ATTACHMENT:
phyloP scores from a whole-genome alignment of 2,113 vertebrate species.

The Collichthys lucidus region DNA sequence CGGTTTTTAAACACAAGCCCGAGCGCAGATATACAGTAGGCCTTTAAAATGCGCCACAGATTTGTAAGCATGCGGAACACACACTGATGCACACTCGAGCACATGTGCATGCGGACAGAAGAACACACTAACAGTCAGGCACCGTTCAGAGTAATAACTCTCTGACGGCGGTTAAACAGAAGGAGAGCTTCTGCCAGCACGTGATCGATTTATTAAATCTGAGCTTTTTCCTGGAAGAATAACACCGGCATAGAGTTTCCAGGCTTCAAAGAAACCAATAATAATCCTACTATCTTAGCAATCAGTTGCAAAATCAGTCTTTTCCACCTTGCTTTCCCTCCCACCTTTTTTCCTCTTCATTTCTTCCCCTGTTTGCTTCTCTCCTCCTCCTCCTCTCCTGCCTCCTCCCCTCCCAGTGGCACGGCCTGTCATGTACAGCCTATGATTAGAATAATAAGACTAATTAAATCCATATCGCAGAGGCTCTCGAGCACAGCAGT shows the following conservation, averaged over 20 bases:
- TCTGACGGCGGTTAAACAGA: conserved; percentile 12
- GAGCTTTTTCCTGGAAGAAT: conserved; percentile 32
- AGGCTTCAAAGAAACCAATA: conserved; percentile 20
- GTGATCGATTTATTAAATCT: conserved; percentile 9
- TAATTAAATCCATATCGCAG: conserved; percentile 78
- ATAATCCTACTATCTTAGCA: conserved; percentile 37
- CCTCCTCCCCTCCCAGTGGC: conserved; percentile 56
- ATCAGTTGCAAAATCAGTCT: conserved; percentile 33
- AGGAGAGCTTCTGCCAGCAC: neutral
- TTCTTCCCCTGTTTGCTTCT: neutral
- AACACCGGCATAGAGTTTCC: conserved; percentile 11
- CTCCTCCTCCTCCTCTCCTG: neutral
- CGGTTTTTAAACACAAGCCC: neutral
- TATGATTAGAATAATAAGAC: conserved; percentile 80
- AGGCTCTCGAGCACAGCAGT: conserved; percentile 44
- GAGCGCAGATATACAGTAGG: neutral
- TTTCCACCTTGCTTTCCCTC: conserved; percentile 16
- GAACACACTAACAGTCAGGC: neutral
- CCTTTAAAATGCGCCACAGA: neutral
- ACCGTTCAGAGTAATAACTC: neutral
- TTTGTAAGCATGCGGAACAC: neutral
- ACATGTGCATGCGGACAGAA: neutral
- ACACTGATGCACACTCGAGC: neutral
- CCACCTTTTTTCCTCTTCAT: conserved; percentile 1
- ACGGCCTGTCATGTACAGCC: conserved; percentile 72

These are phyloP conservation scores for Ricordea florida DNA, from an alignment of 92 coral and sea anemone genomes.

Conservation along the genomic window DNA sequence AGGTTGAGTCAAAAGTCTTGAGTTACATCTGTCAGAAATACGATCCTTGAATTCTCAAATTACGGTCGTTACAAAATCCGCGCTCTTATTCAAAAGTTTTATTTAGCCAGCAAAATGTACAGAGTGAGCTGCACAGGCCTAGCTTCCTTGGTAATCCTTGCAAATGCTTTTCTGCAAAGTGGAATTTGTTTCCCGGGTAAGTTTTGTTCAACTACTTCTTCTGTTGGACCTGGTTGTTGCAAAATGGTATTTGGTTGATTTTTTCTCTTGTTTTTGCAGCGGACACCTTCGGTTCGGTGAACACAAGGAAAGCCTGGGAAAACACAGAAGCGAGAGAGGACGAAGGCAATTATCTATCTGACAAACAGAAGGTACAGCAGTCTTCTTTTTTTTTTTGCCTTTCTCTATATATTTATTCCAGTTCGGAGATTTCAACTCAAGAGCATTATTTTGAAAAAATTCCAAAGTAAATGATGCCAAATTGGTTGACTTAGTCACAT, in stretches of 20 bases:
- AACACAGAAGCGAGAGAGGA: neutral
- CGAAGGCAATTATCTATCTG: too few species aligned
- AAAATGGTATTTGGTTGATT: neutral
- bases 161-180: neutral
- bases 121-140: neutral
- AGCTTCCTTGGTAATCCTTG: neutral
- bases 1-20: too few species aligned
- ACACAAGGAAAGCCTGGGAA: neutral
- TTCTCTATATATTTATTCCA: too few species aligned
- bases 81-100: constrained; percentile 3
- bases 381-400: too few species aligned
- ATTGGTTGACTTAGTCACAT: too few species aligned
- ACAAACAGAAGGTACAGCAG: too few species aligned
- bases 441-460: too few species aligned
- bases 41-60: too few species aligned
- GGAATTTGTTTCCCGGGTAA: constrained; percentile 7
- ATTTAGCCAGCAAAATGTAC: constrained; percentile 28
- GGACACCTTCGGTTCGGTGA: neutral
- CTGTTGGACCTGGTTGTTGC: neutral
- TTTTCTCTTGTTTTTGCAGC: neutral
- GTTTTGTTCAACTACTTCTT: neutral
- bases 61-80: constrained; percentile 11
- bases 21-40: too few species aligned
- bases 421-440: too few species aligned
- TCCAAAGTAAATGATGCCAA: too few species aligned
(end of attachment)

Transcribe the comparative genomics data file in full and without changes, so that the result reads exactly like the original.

phyloP scores from a whole-genome alignment of 2,113 vertebrate species.

The Collichthys lucidus region DNA sequence CGGTTTTTAAACACAAGCCCGAGCGCAGATATACAGTAGGCCTTTAAAATGCGCCACAGATTTGTAAGCATGCGGAACACACACTGATGCACACTCGAGCACATGTGCATGCGGACAGAAGAACACACTAACAGTCAGGCACCGTTCAGAGTAATAACTCTCTGACGGCGGTTAAACAGAAGGAGAGCTTCTGCCAGCACGTGATCGATTTATTAAATCTGAGCTTTTTCCTGGAAGAATAACACCGGCATAGAGTTTCCAGGCTTCAAAGAAACCAATAATAATCCTACTATCTTAGCAATCAGTTGCAAAATCAGTCTTTTCCACCTTGCTTTCCCTCCCACCTTTTTTCCTCTTCATTTCTTCCCCTGTTTGCTTCTCTCCTCCTCCTCCTCTCCTGCCTCCTCCCCTCCCAGTGGCACGGCCTGTCATGTACAGCCTATGATTAGAATAATAAGACTAATTAAATCCATATCGCAGAGGCTCTCGAGCACAGCAGT shows the following conservation, averaged over 20 bases:
- TCTGACGGCGGTTAAACAGA: conserved; percentile 12
- GAGCTTTTTCCTGGAAGAAT: conserved; percentile 32
- AGGCTTCAAAGAAACCAATA: conserved; percentile 20
- GTGATCGATTTATTAAATCT: conserved; percentile 9
- TAATTAAATCCATATCGCAG: conserved; percentile 78
- ATAATCCTACTATCTTAGCA: conserved; percentile 37
- CCTCCTCCCCTCCCAGTGGC: conserved; percentile 56
- ATCAGTTGCAAAATCAGTCT: conserved; percentile 33
- AGGAGAGCTTCTGCCAGCAC: neutral
- TTCTTCCCCTGTTTGCTTCT: neutral
- AACACCGGCATAGAGTTTCC: conserved; percentile 11
- CTCCTCCTCCTCCTCTCCTG: neutral
- CGGTTTTTAAACACAAGCCC: neutral
- TATGATTAGAATAATAAGAC: conserved; percentile 80
- AGGCTCTCGAGCACAGCAGT: conserved; percentile 44
- GAGCGCAGATATACAGTAGG: neutral
- TTTCCACCTTGCTTTCCCTC: conserved; percentile 16
- GAACACACTAACAGTCAGGC: neutral
- CCTTTAAAATGCGCCACAGA: neutral
- ACCGTTCAGAGTAATAACTC: neutral
- TTTGTAAGCATGCGGAACAC: neutral
- ACATGTGCATGCGGACAGAA: neutral
- ACACTGATGCACACTCGAGC: neutral
- CCACCTTTTTTCCTCTTCAT: conserved; percentile 1
- ACGGCCTGTCATGTACAGCC: conserved; percentile 72

These are phyloP conservation scores for Ricordea florida DNA, from an alignment of 92 coral and sea anemone genomes.

Conservation along the genomic window DNA sequence AGGTTGAGTCAAAAGTCTTGAGTTACATCTGTCAGAAATACGATCCTTGAATTCTCAAATTACGGTCGTTACAAAATCCGCGCTCTTATTCAAAAGTTTTATTTAGCCAGCAAAATGTACAGAGTGAGCTGCACAGGCCTAGCTTCCTTGGTAATCCTTGCAAATGCTTTTCTGCAAAGTGGAATTTGTTTCCCGGGTAAGTTTTGTTCAACTACTTCTTCTGTTGGACCTGGTTGTTGCAAAATGGTATTTGGTTGATTTTTTCTCTTGTTTTTGCAGCGGACACCTTCGGTTCGGTGAACACAAGGAAAGCCTGGGAAAACACAGAAGCGAGAGAGGACGAAGGCAATTATCTATCTGACAAACAGAAGGTACAGCAGTCTTCTTTTTTTTTTTGCCTTTCTCTATATATTTATTCCAGTTCGGAGATTTCAACTCAAGAGCATTATTTTGAAAAAATTCCAAAGTAAATGATGCCAAATTGGTTGACTTAGTCACAT, in stretches of 20 bases:
- AACACAGAAGCGAGAGAGGA: neutral
- CGAAGGCAATTATCTATCTG: too few species aligned
- AAAATGGTATTTGGTTGATT: neutral
- bases 161-180: neutral
- bases 121-140: neutral
- AGCTTCCTTGGTAATCCTTG: neutral
- bases 1-20: too few species aligned
- ACACAAGGAAAGCCTGGGAA: neutral
- TTCTCTATATATTTATTCCA: too few species aligned
- bases 81-100: constrained; percentile 3
- bases 381-400: too few species aligned
- ATTGGTTGACTTAGTCACAT: too few species aligned
- ACAAACAGAAGGTACAGCAG: too few species aligned
- bases 441-460: too few species aligned
- bases 41-60: too few species aligned
- GGAATTTGTTTCCCGGGTAA: constrained; percentile 7
- ATTTAGCCAGCAAAATGTAC: constrained; percentile 28
- GGACACCTTCGGTTCGGTGA: neutral
- CTGTTGGACCTGGTTGTTGC: neutral
- TTTTCTCTTGTTTTTGCAGC: neutral
- GTTTTGTTCAACTACTTCTT: neutral
- bases 61-80: constrained; percentile 11
- bases 21-40: too few species aligned
- bases 421-440: too few species aligned
- TCCAAAGTAAATGATGCCAA: too few species aligned